One thing that would help a LOT would be shortcuts between subdivisions that allowed pedestrian and bikes to filter through the neighborhoods without having to go along the big arterials. John Allen talks about that on his site. It’s cheap and encourages walking and biking. That becomes a place people want to live – it isn’t so sterile as a “car only” area.

    Steve A

    November 6, 2009 at 8:11 pm

    • It’s good to hear that about the driving test. To be honest, it’s been a while since I’ve taken a driving test.

      I LOVE the idea of shortcuts between subdivisions. We could sure use them.


      November 6, 2009 at 8:50 pm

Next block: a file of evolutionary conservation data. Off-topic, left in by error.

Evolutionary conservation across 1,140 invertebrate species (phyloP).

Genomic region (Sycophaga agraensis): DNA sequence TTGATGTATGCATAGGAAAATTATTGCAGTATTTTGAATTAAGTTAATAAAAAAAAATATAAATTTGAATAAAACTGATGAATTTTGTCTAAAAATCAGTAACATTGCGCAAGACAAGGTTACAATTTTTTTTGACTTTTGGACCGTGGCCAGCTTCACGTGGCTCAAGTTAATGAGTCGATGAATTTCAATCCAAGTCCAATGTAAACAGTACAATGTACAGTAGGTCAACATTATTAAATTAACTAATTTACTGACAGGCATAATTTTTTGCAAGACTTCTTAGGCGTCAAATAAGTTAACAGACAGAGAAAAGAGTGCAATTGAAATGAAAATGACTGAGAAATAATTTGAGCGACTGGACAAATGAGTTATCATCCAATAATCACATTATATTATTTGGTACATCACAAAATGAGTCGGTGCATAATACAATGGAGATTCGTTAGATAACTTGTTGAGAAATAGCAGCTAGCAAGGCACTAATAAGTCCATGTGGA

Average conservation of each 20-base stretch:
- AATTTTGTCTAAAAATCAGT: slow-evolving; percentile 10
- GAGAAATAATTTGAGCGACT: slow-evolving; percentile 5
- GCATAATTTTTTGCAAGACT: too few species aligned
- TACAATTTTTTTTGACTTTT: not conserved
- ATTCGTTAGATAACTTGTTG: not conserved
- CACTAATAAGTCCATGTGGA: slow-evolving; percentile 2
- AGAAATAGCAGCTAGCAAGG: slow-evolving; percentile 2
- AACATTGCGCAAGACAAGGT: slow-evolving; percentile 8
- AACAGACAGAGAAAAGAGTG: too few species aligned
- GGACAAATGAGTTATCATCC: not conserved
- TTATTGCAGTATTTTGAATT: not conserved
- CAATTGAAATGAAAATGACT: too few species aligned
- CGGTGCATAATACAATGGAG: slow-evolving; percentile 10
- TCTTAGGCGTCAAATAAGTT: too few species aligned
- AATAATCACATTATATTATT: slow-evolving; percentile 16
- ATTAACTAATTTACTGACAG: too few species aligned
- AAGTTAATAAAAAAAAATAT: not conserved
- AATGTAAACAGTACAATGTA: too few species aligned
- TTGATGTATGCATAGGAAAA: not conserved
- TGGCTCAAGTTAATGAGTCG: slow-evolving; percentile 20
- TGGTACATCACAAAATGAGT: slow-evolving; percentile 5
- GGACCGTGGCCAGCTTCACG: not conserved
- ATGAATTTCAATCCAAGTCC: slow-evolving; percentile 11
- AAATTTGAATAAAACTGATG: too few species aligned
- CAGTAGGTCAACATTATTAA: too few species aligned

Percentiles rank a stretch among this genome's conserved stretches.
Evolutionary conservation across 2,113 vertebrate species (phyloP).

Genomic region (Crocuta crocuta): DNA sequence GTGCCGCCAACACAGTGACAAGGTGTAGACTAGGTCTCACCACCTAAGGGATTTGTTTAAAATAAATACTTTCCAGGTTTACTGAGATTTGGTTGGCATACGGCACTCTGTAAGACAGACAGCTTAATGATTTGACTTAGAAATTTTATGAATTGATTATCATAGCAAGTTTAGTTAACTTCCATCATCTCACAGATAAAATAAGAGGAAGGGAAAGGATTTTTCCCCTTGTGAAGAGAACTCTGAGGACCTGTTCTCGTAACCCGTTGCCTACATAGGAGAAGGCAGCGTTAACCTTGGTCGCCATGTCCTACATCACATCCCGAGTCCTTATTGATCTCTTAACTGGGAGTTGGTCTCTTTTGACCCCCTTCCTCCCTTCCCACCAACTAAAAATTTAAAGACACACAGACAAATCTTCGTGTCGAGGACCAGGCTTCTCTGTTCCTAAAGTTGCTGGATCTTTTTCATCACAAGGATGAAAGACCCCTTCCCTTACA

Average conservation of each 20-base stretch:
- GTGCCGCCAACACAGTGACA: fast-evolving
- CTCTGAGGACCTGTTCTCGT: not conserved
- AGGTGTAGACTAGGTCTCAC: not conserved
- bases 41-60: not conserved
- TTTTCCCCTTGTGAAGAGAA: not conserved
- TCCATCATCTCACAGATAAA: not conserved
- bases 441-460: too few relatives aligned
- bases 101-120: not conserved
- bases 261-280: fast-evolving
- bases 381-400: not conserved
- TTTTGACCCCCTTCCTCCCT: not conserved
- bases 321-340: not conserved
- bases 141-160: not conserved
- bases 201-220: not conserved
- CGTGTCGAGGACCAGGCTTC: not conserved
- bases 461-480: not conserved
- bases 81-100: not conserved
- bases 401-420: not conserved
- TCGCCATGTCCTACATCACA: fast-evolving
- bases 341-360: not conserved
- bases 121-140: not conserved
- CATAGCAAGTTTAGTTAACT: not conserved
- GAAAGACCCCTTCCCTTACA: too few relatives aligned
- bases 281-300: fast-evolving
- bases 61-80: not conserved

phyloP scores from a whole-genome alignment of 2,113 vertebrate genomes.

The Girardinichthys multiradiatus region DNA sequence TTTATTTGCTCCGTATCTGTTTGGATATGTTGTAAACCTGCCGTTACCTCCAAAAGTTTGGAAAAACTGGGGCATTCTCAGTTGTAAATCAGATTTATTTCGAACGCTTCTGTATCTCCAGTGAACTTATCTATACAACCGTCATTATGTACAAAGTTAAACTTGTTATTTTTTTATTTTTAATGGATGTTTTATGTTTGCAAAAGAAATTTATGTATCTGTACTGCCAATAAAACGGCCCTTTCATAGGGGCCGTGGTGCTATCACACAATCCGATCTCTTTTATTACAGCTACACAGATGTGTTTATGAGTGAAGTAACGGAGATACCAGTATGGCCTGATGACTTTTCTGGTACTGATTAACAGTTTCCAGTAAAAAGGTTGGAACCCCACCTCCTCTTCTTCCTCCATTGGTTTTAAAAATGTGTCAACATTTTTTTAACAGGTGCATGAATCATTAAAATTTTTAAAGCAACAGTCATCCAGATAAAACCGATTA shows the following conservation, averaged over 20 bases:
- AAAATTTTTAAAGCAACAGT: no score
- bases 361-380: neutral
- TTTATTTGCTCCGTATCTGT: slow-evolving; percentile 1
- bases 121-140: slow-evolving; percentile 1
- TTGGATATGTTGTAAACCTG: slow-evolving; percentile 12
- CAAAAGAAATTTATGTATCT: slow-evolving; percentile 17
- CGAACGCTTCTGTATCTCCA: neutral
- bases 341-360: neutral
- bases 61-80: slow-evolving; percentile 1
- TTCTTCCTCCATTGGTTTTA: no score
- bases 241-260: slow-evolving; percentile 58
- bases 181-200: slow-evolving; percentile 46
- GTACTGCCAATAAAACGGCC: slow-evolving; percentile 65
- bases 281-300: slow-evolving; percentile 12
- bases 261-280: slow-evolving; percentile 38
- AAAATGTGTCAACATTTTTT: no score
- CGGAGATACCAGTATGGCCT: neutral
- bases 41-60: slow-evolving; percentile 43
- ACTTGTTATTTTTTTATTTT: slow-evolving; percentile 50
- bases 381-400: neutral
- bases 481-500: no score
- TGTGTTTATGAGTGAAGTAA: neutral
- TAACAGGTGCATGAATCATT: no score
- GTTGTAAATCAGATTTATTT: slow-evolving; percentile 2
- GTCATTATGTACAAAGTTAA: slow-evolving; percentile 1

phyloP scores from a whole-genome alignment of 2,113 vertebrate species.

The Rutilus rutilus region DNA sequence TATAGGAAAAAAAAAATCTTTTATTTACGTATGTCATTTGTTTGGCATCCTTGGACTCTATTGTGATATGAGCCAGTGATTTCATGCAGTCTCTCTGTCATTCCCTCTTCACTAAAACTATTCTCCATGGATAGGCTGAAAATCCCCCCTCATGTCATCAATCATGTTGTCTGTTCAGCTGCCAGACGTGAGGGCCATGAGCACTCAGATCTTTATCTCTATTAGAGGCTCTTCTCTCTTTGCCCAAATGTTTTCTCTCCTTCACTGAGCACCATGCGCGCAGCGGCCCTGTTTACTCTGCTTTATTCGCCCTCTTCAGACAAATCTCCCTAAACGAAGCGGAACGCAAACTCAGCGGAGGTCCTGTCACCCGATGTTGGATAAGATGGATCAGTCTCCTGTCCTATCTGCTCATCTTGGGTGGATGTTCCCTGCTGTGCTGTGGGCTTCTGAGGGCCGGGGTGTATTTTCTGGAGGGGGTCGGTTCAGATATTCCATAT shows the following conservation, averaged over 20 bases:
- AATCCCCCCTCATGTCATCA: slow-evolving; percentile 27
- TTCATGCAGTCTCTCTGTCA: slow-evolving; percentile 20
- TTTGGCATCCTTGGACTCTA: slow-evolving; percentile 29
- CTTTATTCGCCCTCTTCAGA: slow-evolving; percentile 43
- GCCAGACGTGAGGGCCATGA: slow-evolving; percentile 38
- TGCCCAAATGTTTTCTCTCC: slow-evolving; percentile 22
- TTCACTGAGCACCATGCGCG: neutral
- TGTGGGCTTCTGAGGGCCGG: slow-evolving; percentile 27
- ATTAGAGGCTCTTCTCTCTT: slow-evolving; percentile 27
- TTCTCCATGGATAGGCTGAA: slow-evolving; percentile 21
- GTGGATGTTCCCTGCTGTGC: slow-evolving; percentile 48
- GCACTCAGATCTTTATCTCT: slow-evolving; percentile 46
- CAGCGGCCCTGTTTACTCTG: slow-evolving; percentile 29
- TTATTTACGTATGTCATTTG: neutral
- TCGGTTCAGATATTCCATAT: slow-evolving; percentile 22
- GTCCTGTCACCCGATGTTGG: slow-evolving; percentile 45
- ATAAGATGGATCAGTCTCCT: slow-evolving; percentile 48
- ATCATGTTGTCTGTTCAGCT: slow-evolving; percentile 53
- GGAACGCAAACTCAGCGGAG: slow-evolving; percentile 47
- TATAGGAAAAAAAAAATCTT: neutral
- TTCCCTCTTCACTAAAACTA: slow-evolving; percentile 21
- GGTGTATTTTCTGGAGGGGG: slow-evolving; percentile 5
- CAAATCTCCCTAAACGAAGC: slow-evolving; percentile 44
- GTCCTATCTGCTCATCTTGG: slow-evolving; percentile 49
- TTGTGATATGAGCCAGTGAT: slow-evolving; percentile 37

6. I definitely agree that our density is more sprawled out and that the lack of a physical barrier hastens greater infill, but where I’d disagree is the potential for buildout…specifically within the Urban core area (inside Loop 12). Beyond the Loop, it’s harder to justify alt-trans buildouts, due to the decentralization, but we had 1/5th of the population density today in the mid 1940’s, and had a vibrant streetcar, Interurban (ie. pre-light rail), and car-centric road network. The lower density did not preclude ridership. The rail declined after the second-tier ring of suburbs grew, while the price of cars/gas were extremely. Now, with the greater drives due to the third and fourth level rings (ie. 635, Beltline, George Bush/190, 380!), the costs are making infill much more appealing. After interviewing 900+ industry experts, PriceWaterhouseCooper is now stating that a shift is now beginning away from suburbs and back to urban forms ( The Atlantic also recently wrote of how Millenials are no longer enamored with the idea of big houses+large lots, and are seeking more urban environments and amenities: